Newspaper article The Christian Science Monitor

Anatomy of a Scream: What's the Science Behind a Shriek?

Newspaper article The Christian Science Monitor

Anatomy of a Scream: What's the Science Behind a Shriek?

Article excerpt

Of all the sounds humans are capable of producing, a scream tends to get the most attention. A universal signal for extreme distress. But what's the science behind the scream?

According to a new study, screams make use of a sonic quality called "roughness," which activates a neural response relating to fear. Neuroscientists David Poeppel and Luc Arnal also found that screams occupied an acoustic niche, not shared by other human vocalizations. They published their findings Thursday in the journal Current Biology.

On the surface, screams are a simple concept. They are loud, high- pitched, and intended to convey extreme distress or danger. But conventional wisdom aside, the scientific community never settled on a concrete definition, nor did it explain our responses to screaming.

This came as a surprise to Dr. Arnal, a researcher at the University of Geneva, and Dr. Poeppel, a professor of cognitive neuroscience at New York University. They conducted a "slightly unconventional" acoustic study, collecting a host of different human and non-human sounds. Another group listened to the sounds, rating them based on how alarming they were.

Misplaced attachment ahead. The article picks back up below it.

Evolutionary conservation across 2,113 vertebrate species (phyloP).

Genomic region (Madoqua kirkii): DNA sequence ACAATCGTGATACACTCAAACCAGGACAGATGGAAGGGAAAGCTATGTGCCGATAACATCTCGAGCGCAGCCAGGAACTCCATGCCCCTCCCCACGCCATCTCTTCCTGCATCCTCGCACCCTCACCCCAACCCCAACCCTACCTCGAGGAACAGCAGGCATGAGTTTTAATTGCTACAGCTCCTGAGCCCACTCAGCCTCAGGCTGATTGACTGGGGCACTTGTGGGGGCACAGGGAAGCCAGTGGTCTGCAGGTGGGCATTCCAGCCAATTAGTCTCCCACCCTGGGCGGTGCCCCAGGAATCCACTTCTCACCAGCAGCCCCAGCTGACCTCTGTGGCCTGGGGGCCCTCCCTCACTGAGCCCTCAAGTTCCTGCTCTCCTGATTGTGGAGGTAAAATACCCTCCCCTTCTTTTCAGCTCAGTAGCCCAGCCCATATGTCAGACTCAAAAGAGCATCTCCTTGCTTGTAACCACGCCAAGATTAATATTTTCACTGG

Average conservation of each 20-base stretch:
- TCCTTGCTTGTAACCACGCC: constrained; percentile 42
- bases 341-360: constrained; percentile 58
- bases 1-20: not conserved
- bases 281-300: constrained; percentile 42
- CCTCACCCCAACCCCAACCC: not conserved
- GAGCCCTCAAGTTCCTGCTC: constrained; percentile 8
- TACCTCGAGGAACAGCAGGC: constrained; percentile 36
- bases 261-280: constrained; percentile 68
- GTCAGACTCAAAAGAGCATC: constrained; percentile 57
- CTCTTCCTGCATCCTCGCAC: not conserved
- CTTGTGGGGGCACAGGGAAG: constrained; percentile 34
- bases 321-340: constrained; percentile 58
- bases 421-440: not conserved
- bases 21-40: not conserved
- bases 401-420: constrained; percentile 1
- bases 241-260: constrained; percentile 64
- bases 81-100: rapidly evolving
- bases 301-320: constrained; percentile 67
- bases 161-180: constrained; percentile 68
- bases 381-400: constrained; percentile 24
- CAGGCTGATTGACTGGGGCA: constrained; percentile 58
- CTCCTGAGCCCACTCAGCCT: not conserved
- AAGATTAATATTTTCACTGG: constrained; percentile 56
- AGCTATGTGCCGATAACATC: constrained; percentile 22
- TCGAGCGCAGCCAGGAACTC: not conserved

As it turns out, a true scream isn't characterized by volume or pitch. The real key is an acoustic feature called roughness. When the frequency of a sound modulates more quickly than our ears can differentiate, it is considered "rough" and we perceive it as unpleasant. Hearing very rough sounds is correlated with activity in the brain's amygdala, a region associated with feelings of fear. Screams, along with dissonant chords and artificial alarm sounds, all fell within the "roughness domain."

"The more such roughness modulation a sound has, the more scary it seems - and the more effectively it activates the amygdala," Poeppel explains.

Poeppel and colleagues also found that screams occupied a "privileged acoustic niche" - completely separate from the frequencies found in speech and gender-associated modulations. …

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